London terror attack: Muslim Council of Britain says London attack during Ramadan 'shows they respect neither life nor faith'

'That this should happen in this month of Ramadan, when many Muslims were praying and fasting only goes to show that these people respect neither life nor faith' says the Secretary General

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The Independent Online

The London Bridge attackers “respect neither life nor faith”, according to a statement released by the Muslim Council of Britain.

Harun Khan, secretary general of the Muslim Council of Britain, said: “I am appalled and angered by the terrorist attacks at London Bridge and borough market, in my home city. These acts of violence were truly shocking and I condemn them in the strongest terms.

“Muslims everywhere are outraged and disgusted at these cowards who once again have destroyed the lives of our fellow Britons.

 

"That this should happen in this month of Ramadan, when many Muslims were praying and fasting only goes to show that these people respect neither life nor faith."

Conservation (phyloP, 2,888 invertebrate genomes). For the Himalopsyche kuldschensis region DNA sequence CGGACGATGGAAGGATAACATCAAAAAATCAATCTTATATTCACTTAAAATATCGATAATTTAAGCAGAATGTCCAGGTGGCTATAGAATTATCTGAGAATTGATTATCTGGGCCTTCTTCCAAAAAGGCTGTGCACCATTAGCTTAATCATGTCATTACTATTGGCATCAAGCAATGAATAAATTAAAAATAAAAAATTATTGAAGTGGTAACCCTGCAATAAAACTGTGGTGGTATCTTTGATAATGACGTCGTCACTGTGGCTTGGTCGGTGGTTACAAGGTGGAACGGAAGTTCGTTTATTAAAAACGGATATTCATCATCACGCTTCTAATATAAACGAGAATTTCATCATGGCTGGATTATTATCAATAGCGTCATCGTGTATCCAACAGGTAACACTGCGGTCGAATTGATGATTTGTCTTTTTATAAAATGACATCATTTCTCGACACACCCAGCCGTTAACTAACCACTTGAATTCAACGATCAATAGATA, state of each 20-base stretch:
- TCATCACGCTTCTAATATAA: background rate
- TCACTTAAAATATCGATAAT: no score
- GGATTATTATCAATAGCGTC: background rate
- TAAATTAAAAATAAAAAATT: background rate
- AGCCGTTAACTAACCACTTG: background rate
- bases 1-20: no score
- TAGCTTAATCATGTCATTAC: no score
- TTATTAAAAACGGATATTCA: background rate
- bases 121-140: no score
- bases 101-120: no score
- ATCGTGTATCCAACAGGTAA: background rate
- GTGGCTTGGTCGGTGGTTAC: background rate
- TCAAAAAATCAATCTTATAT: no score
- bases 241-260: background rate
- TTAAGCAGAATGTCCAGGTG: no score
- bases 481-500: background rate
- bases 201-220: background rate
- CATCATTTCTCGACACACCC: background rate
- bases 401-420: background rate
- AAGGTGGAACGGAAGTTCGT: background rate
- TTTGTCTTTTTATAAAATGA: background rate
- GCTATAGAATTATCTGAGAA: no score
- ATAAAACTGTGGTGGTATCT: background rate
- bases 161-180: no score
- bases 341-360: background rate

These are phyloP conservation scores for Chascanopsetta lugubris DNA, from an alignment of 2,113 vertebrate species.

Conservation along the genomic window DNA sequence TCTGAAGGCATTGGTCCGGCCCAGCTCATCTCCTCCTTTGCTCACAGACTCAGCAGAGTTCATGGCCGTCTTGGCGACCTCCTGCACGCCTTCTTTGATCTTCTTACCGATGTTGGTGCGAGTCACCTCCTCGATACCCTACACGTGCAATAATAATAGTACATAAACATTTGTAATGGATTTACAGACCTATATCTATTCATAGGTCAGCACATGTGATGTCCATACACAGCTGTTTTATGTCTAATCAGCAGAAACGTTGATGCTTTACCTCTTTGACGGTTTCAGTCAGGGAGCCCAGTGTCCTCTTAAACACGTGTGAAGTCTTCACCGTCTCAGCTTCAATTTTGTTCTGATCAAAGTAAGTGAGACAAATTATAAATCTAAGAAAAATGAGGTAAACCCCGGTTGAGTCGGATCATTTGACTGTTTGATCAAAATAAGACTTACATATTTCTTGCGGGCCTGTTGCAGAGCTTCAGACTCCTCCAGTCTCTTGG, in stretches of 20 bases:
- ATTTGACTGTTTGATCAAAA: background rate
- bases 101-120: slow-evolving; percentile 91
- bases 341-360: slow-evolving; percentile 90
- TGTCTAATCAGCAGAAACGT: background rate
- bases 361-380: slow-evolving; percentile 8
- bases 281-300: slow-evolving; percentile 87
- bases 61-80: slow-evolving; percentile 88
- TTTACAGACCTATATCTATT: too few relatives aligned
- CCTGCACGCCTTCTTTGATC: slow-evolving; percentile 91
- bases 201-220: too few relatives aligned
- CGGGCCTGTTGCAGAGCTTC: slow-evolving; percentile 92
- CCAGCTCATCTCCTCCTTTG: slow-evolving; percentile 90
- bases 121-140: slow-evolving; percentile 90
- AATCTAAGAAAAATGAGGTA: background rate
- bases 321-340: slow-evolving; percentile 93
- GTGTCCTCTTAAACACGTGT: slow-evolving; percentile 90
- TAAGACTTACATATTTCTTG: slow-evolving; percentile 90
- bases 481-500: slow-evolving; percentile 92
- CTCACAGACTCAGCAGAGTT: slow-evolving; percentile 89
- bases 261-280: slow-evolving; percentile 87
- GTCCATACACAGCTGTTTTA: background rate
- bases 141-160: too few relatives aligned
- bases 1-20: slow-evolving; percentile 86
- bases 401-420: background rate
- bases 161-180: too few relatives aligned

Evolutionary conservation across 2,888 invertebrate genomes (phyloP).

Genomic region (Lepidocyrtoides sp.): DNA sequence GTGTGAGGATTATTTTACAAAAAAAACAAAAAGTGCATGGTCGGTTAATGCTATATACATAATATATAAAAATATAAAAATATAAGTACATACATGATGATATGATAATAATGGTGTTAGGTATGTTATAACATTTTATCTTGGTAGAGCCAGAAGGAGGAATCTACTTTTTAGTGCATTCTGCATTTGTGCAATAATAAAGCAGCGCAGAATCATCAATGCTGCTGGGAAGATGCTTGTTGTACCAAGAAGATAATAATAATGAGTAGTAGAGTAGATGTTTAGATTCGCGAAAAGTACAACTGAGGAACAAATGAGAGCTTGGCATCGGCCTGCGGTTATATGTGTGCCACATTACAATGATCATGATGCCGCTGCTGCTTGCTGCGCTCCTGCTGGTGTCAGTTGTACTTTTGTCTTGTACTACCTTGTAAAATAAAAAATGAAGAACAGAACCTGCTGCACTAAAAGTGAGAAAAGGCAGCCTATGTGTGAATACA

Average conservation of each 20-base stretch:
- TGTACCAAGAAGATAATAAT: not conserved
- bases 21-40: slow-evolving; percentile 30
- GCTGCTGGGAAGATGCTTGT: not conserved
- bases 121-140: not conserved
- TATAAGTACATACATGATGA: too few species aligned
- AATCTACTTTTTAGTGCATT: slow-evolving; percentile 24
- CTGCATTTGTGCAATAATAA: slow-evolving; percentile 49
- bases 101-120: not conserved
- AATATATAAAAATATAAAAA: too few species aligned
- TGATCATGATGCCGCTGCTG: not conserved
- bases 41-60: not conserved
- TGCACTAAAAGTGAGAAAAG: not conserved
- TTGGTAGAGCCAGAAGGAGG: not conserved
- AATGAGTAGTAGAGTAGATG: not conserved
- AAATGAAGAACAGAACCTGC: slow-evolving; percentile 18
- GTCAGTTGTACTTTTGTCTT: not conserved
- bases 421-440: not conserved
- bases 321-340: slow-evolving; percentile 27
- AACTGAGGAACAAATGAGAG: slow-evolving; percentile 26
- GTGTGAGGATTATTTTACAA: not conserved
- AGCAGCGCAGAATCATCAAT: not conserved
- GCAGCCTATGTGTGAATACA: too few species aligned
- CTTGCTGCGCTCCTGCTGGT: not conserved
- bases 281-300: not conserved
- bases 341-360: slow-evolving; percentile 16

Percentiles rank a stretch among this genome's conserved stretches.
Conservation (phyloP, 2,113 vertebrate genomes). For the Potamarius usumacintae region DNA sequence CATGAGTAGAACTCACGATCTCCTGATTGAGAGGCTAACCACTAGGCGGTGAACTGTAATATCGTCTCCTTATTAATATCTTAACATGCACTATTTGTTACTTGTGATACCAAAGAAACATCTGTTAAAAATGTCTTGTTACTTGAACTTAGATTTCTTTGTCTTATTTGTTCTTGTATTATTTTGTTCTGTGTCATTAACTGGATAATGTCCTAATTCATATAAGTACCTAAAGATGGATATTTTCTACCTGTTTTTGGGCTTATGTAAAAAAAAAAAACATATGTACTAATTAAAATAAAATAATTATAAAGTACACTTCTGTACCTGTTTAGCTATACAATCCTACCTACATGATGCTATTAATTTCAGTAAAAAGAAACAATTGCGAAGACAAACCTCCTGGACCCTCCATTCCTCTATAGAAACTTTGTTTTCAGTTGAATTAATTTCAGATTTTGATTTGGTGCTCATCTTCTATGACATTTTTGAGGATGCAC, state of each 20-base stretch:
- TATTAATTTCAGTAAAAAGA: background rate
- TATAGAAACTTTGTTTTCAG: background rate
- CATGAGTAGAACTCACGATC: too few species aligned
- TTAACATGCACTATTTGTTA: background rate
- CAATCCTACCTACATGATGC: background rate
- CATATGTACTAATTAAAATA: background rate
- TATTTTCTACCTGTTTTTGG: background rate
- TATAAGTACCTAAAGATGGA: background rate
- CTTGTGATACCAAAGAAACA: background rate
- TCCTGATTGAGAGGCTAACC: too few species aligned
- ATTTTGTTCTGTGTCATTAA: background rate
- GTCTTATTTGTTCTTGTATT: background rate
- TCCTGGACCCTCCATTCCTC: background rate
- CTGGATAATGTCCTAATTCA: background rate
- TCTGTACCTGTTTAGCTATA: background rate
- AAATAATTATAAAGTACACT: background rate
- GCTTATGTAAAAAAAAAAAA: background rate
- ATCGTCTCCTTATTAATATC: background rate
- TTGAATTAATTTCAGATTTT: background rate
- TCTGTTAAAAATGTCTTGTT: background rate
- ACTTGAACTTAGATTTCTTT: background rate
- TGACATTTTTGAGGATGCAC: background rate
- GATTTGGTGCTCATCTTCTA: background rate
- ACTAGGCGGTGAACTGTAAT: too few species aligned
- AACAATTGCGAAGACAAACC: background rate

His remarks come after seven people were killed and 48 injured in an attack on London Bridge and in Borough Market last night. A vehicle was driven into pedestrians before three attackers launched a knife attack, before they were shot dead by armed police.

“My prayers are with the victims and all those affected. I commend the work of out emergency services working hard to keep us safe and cope with the ensuing carnage. As ever we urge everyone to assist the authorities so that these criminals can be apprehended and brought to justice.

Muslim charity Al Muntada Trust, based in Parson’s Green, said: “These acts of terror have nothing to do with our religion.

“In fact, they are extremely against the very principals, foundations and teachings of Islam.

“We will continue to work to br­ing communities of all faiths together, and to help those who are in need.”

Theresa May said the London terror attack shows Britain is too tolerant of extremism.

The Prime Minister’s comments, made in front of Downing Street took on a freshly combative tone. She said things “need to change”, and called on stricter cyber security.

“We need to do anything we can to reduce extremism online, as this ideology cannot be defeated through military intervention alone….[Islamist ideology] cannot be given the space to breathe.”

Mrs May added that things could not “continue as they are.”

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